Debating the merits of the Lakers signing Timofey Mozgov

The Los Angeles Lakers shocked most people when they signed Timofey Mozgov early in the free agency period. The team had a clear need for a starting-caliber center and found their player in Mozgov.

Since the signing became official, there has been plenty of debate about the Lakers’ strategy and decision. On the one hand, they found a decent player to fill their biggest need. On the other, they likely over-spent and gave an older player a long-term deal.

The truth of the matter is likely somewhere in the middle of these two stances. There are pros and cons to the decision and depending on the viewpoint that you hold, the opposing evidence often gets lost.

With that in mind, my colleague, Jacob Rude and I (Honi Ahmadian) have decided to make our Twitter arguments public for those of you willing to read it. I am taking the viewpoint that the Mozgov deal was a poor decision and one that can be detrimental to the future of the Lakers. Jacob, meanwhile, claims that the signing was beneficial, even if it happened in strange circumstances, and that #LakersTwitter overreacted as they often do.

Now having introduced the subject material, we’ll start with the opening statement for the challenger: Mr. Rude:

Jacob: In recent years, the Los Angeles Lakers have been mocked and criticized for living in the past.

Starting with the hiring of Byron Scott and ranging through multiple free agency pitches, the Lakers seem enamored with the idea that “We’re the Lakers. We’re in Hollywood. Who wouldn’t want to play for us?” The “wait and see” approach the Lakers took in free agency cost the team multiple free agents, both their own and other potential targets.

If nothing else, the Lakers have been one to adapt. Their selection of D’Angelo Russell signaled the beginning of change for the Lakers. After firing Scott, the Lakers’ list of potential candidates featured names like Ettore Messina, Kevin Ollie and Luke Walton, a far cry from the likes of Scott, Mike Dunleavy and Vinny Del Negro that were considered the last time the position was open.

Heading into free agency this season, the Lakers also changed their approach, a change partially of their own and partially forced. With the likes of Kevin Durant, Al Horford and Hassan Whiteside uninterested in meeting with Lakers brass, Mitch Kupchak and Jim Buss turned their eyes elsewhere.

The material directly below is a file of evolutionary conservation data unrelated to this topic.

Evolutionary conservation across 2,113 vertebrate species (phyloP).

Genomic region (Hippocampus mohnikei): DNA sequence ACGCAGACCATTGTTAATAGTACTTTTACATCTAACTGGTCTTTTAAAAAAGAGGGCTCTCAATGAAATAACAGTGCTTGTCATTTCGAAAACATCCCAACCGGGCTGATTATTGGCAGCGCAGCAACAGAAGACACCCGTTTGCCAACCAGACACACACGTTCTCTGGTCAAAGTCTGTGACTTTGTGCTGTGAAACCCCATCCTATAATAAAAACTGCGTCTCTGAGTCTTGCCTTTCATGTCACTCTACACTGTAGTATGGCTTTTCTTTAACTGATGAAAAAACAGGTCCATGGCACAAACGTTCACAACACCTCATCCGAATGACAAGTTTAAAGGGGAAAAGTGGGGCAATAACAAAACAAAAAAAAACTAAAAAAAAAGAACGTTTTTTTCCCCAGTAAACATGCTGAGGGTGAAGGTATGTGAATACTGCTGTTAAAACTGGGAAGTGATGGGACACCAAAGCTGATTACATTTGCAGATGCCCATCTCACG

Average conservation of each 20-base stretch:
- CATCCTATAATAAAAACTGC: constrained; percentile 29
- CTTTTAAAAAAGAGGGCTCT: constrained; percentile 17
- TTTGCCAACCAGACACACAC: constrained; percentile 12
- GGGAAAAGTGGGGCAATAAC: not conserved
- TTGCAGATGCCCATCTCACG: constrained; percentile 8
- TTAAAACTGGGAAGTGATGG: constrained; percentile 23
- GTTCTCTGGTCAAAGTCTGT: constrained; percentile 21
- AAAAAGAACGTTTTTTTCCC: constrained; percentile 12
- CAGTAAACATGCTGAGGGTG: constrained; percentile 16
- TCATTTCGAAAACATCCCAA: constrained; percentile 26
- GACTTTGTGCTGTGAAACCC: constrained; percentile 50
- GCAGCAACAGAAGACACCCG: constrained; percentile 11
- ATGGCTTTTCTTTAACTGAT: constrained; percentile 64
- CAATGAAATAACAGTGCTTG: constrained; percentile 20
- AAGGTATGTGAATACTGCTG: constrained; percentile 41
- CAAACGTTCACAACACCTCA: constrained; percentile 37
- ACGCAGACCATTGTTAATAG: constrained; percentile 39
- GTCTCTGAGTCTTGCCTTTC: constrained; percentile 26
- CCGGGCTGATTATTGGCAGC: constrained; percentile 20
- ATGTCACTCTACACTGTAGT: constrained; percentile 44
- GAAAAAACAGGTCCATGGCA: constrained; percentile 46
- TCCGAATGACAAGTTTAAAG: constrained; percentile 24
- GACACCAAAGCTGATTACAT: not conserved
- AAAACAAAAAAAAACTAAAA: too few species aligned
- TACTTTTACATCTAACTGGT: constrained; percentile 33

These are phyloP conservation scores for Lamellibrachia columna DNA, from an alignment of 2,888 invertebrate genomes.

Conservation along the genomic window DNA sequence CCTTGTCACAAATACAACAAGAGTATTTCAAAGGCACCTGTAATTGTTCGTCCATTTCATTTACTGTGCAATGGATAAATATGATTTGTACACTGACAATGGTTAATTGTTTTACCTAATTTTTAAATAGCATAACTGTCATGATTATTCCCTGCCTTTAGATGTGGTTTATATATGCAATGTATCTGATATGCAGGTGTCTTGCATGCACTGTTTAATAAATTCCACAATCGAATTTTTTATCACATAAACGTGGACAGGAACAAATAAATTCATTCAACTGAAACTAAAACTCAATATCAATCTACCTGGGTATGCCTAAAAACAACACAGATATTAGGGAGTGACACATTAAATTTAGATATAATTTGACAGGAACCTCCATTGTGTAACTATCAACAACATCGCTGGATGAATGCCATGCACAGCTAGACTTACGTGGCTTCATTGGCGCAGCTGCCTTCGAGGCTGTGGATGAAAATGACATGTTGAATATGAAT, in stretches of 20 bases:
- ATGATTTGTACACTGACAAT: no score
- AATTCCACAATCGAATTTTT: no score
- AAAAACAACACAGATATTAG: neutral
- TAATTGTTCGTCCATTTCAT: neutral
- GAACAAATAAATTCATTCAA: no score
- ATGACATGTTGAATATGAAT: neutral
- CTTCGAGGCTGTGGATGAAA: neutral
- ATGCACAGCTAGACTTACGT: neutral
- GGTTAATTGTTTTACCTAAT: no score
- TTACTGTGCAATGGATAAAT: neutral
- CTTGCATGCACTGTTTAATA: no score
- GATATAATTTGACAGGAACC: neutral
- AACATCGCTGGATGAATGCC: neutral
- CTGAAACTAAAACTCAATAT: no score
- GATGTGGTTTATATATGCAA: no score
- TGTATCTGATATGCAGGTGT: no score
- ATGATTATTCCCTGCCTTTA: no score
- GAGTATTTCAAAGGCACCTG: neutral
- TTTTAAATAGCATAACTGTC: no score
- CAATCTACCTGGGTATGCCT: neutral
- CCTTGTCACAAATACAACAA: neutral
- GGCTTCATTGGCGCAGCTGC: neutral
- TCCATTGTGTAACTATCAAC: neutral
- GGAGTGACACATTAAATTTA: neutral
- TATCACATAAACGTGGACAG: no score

No longer did they wait for action to happen, instead aggressively pursuing their targets. As it is, their target was Timofey Mozgov, a name that (rightfully) shocked many people.

Mozgov saw little time in the playoffs last season, stuck behind the Cavs’ gluttony of forwards in LeBron James, Tristan Thompson and Kevin Love.

The most convincing case for Mozgov comes from the fact that the Lakers’ current coach and assistant have much familiarity with Mozgov.

Brian Shaw served as Mozgov’s coach for one season in Denver, giving him first-hand experience with the big man. Walton, meanwhile, helped game-plan against Mozgov in two consecutive NBA Finals, the former of which featured some of the best ball Mozgov has ever played.

While the Russian big man couldn’t get off the bench this spring, last year in the 2015 NBA Finals, he had a coming out party at the Warriors expense, averaging 14 points, 7.5 rebounds and 1.5 blocks a game, highlighted by his 28-point, 10-rebound effort.

There’s lot of reasons to be fine with the Mozgov signing, which I’ll dive deeper into, but given the experience the top two coaches on the Lakers’ staff has with Mozgov, there’s reason for optimism in this signing.

Honi: I certainly see the merit of not sitting back in free agency and hoping for a superstar to join one’s team.

However, there is an in-between space where the Lakers could have been aggressive in finding mid-tier free agents without overspending on Mozgov.

Yes, Mozzy played very well for the Cavaliers after being traded mid-season last year. His postseason was phenomenal and had some wondering aloud about whether or not he could be a max player. However, that was a small sample size in which Mozgov played better than he had ever played before. It’s fine to see that as potential for what Mozgov might bring to LA, but it’s also important to see that it’s improbable to see that production again.

For his career, Mozgov has averaged a nice 6.9 points and 5.0 rebounds per game. His stats extrapolated to a per-36 minute basis yield a productive, if unspectacular, 13.6 points and 10 rebounds. But there may be a reason that Mozgov has not played more than 25.2 minutes per game over the course of a season.

The Lakers are paying a decent player a large sum of money hoping that he replicates production he’s really only had over one half of a season and knowing that he will likely only play half of the games he is featured in.

More importantly, the Lakers are giving a four-year deal to a 30-year-old who has played an average of 61.5 games per season. This is all not to mention that he had a botched surgery on his knee last summer, contributing to his limited playing time last year for the Cavs.

The issue here is that the Lakers panicked. Rather than pursuing the bevy of better options available in free agency, they aggressively pursued a candidate who would find it difficult to say no, especially to a four-year deal worth $64 million.

Jacob: I would not call what the Lakers did panicking. I think they realized they weren’t going to get a meeting with Whiteside or Horford, the two big names on the front court market. Instead of battling for young, unproven guys like Bismack Biyombo or Ian Mahimi, they set their sights on someone who has, at least at some point, proven he’s a quality player.